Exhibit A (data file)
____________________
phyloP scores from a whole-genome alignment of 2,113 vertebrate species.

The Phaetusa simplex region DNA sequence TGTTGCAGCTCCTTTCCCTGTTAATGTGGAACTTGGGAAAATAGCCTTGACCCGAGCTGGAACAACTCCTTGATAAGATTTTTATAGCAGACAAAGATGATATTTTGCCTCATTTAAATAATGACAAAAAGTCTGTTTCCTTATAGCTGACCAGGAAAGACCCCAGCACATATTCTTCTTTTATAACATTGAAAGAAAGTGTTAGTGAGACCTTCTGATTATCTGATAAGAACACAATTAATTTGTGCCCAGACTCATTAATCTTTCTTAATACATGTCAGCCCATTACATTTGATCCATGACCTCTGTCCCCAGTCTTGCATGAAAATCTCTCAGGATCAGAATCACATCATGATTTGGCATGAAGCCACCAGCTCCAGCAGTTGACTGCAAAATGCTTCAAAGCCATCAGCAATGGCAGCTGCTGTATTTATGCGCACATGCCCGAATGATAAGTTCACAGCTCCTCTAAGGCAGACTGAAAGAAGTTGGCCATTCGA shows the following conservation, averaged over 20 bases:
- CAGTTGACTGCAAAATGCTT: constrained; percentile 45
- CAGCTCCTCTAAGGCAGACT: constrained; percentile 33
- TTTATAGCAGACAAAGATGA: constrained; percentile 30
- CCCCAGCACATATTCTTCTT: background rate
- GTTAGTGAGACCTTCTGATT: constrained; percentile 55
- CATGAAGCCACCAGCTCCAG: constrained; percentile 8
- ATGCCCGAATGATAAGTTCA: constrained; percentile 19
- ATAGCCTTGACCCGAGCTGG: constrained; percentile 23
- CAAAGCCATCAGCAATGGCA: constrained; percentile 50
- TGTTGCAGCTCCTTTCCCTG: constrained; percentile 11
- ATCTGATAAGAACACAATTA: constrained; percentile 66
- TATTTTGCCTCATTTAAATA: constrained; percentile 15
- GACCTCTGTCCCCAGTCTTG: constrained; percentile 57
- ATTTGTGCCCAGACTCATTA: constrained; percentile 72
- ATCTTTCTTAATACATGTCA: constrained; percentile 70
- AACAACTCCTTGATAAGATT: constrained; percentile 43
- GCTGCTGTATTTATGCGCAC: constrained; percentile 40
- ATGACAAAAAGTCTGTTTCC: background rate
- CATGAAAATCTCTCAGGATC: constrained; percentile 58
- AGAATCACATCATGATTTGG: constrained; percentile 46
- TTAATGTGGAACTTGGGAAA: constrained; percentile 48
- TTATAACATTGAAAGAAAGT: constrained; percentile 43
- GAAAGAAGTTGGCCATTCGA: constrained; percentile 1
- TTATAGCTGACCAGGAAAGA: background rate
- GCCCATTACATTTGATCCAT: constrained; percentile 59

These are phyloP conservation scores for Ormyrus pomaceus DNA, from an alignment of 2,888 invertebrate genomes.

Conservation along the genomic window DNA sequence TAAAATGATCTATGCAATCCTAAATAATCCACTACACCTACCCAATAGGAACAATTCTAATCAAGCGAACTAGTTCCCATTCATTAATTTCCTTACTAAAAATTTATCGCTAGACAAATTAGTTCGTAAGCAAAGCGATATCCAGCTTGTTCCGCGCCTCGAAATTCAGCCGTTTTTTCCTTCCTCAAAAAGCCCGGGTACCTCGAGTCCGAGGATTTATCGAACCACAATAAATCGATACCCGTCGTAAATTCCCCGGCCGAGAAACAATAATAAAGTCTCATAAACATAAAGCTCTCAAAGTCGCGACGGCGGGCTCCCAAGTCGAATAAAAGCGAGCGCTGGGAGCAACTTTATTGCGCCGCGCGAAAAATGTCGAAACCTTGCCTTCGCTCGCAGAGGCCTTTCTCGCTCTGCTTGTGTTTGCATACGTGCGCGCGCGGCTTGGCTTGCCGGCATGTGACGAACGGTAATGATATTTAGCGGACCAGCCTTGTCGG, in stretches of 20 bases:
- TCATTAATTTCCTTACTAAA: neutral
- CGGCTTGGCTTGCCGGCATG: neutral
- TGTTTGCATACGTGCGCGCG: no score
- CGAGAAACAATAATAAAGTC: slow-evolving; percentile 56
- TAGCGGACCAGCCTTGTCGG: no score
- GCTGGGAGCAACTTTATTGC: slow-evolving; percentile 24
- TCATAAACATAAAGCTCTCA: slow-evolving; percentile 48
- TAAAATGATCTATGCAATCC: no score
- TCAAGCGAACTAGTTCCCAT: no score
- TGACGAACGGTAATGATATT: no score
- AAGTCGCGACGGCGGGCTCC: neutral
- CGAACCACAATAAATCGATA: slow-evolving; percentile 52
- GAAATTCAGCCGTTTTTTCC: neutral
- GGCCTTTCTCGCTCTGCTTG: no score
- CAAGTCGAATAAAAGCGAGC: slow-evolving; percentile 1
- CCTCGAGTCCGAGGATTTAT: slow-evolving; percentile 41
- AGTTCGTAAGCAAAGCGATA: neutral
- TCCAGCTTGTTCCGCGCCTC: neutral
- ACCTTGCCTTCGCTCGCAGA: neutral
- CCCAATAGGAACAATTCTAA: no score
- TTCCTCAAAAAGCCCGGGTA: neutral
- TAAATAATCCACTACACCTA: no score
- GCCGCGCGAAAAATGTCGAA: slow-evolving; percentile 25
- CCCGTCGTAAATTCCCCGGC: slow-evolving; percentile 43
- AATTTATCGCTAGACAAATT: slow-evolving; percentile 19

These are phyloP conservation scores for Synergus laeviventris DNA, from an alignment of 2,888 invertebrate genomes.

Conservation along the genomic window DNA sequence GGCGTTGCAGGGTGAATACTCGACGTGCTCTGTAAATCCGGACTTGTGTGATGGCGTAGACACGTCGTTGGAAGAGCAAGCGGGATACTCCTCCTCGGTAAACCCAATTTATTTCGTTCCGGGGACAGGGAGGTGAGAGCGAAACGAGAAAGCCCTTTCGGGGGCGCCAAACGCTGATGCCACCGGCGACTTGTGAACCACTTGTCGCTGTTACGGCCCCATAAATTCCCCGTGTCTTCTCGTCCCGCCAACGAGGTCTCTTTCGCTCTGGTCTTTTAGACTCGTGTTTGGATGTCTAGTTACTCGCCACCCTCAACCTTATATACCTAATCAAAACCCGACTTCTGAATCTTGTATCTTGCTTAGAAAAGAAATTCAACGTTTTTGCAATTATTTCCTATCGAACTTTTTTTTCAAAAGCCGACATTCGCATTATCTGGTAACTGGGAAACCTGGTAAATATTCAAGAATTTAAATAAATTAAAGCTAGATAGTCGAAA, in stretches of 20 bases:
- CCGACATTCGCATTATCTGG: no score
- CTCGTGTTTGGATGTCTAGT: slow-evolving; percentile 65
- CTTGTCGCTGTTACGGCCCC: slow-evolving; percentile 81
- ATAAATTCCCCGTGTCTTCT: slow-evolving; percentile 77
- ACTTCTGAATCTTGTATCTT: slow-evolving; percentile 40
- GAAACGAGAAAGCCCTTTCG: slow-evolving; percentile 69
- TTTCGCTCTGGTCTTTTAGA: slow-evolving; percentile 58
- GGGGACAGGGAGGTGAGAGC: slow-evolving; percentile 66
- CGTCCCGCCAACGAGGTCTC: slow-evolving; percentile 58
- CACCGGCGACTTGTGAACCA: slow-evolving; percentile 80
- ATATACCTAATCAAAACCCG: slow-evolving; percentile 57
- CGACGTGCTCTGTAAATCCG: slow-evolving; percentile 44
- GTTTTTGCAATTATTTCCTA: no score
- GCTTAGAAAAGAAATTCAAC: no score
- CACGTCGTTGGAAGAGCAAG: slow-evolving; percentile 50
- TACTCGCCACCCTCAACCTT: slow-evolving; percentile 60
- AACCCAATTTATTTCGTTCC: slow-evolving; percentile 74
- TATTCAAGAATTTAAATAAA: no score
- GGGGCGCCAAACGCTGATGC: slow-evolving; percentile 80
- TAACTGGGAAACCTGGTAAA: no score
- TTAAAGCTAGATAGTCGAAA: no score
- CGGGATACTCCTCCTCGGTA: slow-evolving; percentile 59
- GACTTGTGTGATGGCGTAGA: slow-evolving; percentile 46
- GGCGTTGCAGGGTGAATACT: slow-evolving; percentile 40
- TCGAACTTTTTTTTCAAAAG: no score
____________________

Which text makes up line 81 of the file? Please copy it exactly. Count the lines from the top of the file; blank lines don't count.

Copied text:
- TCGAACTTTTTTTTCAAAAG: no score